Let’s be quite honest here. Marvel’s musical track record is quite horrendous. There are a few bright spots in the past films where composers where able to shine through these corporate-created money-makers. Unfortunately when the producers are calling shots over the directors that leaves the composers in the dust. And whatever great moments they were able to establish would never be allowed to continue. So all we get is the first chapter of something great only to never hear it live on. Marvel is known as a “one and done” company, and will sacrifice creative freedom in order to maintain their brand. That is why none of their heroes have established themes. So far no single composer has composed a sequel to their original score for a Marvel Studios picture, none! Alan Silvestri followed up Captain America with The Avengers, but it seems he’s out of the picture now and will not be back for Avengers 2. Brian Tyler did Iron Man 3, but was a replacement for the rejected Carter Burwell on Thor 2. Djawadi was unjustly dumped after Iron Man, Patrick Doyle went when Kenneth Branagh quit Thor 2, and Debney was dismissed after he didn’t have Jon Favreau pulling for him. So now comes in Henry Jackman, who is probably one of the smartest composers working today. I can imagine he assumed this would be his only shot, so he dared to be fresh and original. He didn’t abide to the expected and instead delivered an edgy, engaging and momentous score that superbly stands on its own as it takes Captain America into his new modern setting.
What I found so fantastic about The Winter Soldier’s score was that Henry Jackman seemed to be able to get away with a lot of things, in a good way. He was allowed to exercise his craft and utilize his style. Most composers would probably have gone the easy route, the expected route. Jackman instead crafts a precise action thriller that never blankets the images on the screen, but instead supports them from underneath like an excellent score should. While Silvestri’s Captain America theme is referenced in the film, this score has its own central motif. Jackman’s central motif is a simple pulsing rhythm woven with heroism that anchors the whole score. From there we get to experience intricate electronic textures that propel the action and for the first time in Marvel Studios history, real gravitas is added. The Winter Soldier's motif is a chilling electronic scream that announces his presence, and it works so damn well. Every Marvel produced film to this point has seemed to take the Saturday morning cartoon route, but Jackman is not that kind of composer. Even in his animated ventures like Monsters Vs. Aliens, Wreck-It Ralph and Turbo he was able to add organic emotion over just shallow studio-built spectacle. This score embraces the modern setting of the story and Jackman wonderfully builds engaging electronic textures. Beyond the action the music carries a sense of wounded patriotism, and from there the music stems some great emotional moments. This of course builds to the inevitable track “Time To Suit Up” where Jackman carries us to our hero stepping into the spotlight to be the titular savior. The climax and resolution follow, but it all carries a hint of tragedy making it resonate even more.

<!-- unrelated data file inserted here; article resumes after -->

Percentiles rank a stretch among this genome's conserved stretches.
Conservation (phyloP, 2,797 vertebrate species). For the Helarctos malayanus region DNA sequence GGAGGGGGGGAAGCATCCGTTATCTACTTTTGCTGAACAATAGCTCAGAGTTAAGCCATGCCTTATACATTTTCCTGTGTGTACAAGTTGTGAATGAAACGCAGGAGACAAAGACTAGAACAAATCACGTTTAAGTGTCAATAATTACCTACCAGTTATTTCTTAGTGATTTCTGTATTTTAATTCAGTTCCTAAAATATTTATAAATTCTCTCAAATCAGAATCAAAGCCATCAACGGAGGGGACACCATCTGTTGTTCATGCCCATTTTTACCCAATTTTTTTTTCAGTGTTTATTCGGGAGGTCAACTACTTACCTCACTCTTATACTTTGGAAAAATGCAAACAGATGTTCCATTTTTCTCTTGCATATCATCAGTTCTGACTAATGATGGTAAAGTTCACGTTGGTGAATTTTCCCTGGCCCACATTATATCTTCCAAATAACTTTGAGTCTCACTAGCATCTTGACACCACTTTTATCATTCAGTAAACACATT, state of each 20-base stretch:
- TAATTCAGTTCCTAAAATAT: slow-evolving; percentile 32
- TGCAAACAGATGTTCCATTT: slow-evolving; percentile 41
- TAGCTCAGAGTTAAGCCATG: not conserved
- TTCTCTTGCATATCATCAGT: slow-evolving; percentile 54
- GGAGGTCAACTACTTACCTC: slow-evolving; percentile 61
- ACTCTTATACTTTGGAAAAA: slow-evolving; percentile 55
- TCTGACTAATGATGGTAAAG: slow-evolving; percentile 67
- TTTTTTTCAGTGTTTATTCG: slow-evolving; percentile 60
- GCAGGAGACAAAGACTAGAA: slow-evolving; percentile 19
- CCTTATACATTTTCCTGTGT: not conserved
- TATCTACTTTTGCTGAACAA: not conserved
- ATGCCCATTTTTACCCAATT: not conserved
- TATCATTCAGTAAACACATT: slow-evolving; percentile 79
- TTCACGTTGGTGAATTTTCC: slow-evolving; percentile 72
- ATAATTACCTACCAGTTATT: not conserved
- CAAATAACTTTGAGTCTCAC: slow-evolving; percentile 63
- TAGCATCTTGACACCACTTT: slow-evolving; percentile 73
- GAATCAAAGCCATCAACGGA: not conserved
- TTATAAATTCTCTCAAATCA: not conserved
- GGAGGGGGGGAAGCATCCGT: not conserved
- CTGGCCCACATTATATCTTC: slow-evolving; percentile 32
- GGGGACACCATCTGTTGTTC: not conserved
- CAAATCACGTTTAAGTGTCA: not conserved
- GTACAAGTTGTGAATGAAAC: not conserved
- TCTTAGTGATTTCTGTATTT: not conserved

There’s been a lot of negative reactions to this score, and I think they are coming from people who seem to be put off by the new and unexpected. Also to those who haven't seen it function in the film. A good score supports the film, and in this case Henry Jackman does that and then some. He also pushes his score to do things differently and unexpectedly. He incorporates different flavors of patriotism and heroism that call back to classic political thrillers of the genre, but still embraces the kinetic action of this film. He balances somberness and intensity that help craft the arcs. The music never becomes over the top or hokey. In fact in certain areas it can become unsettling and uncomfortable, which is amazing that music can do that. We don’t get any forced fanfare or bloated emotions. Everything is delivered on a precise edge that cuts sharp and resonates deep. Henry Jackman’s Captain America: The Winter Soldier sets a new bar for the next composer to walk through the constantly revolving door of the Marvel Studios composer hot seat. And more impressively is that his style and approach were on full display showing a creative growth as a composer. If Henry Jackman makes history and isn’t replaced for Captain America 3 it will be interesting to see where he takes it, but if he goes the way like those before him he will still have left a lasting mark.
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